High Courts’ Latitude in Writ Petitions Clarified by Supreme Court Amid Statutory Recourse

In a nuanced ruling, the apex court has elucidated the parameters within which High Courts may entertain writ petitions under Article 226 of the Constitution, particularly in instances where alternative statutory remedies exist. Castigating the High Court’s intervention in auction sale proceedings conducted by a bank under the SARFAESI Act, the Supreme Court underscored the necessity for caution in such matters.

Highlighting the principle that a petition under Article 226 should not be entertained if an effective alternative remedy is available, the bench comprising Justices BR Gavai, Rajesh Bindal, and Sandeep Mehta emphasized the need for adherence to statutory mechanisms for grievance redressal. The court’s rebuke stemmed from a case where a borrower, dissatisfied with the Debt Recovery Tribunal’s auction sale order, sought recourse through a writ petition before the High Court, resulting in the nullification of the sale.

However, the Supreme Court’s judgment, penned by Justice BR Gavai, elucidated that such interference by the High Court was unwarranted in the absence of fraud or collusion, as the issues had attained finality. The court delineated exceptions wherein Article 226 petitions could be entertained despite alternative remedies, such as instances of procedural impropriety, defiance of judicial principles, invocation of repealed provisions, or violation of natural justice.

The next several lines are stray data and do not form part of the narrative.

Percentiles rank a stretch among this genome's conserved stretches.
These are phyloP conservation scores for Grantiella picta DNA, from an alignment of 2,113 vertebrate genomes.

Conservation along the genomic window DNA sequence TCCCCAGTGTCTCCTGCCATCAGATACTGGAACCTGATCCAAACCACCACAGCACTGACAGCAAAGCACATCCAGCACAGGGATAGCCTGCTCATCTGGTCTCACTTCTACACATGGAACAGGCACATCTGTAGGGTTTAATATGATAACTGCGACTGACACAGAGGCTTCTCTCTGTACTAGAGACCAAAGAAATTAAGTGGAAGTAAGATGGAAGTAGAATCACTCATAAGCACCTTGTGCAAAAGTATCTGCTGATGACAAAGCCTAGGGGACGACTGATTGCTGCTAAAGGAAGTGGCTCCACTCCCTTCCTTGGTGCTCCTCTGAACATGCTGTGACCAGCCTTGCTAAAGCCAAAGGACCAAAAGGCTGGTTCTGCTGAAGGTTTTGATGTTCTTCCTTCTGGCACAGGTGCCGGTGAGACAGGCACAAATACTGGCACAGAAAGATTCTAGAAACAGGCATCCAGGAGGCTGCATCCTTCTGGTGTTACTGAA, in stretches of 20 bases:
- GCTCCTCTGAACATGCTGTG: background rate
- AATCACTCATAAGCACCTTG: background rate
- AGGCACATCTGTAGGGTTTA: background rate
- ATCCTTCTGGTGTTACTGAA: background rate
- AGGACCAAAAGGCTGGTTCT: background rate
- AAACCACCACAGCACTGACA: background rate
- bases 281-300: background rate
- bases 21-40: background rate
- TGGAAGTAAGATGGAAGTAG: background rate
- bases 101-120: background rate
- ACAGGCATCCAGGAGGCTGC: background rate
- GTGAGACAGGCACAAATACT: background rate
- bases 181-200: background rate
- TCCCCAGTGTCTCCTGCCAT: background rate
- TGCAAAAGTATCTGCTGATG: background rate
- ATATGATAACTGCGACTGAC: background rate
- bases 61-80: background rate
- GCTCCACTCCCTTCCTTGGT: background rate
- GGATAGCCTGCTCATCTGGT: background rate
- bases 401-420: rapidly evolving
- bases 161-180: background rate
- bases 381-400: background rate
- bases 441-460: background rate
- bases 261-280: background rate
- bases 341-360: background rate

Furthermore, the court lamented the trend of High Courts entertaining petitions under Article 226 despite the existence of statutory remedies, citing the United Bank of India v. Satyawati Tondon case. The court underscored the comprehensive procedural frameworks enshrined in statutes for debt recovery and urged High Courts to exercise discretion judiciously, mindful of the ramifications on banks’ and financial institutions’ rights to recover dues.

Consequently, the appeal was allowed, overturning the High Court’s order, and the borrower was saddled with a cost of Rs. 1 Lakh. This ruling serves as a clarion call for legal prudence and adherence to statutory avenues in matters of public interest and financial jurisprudence.

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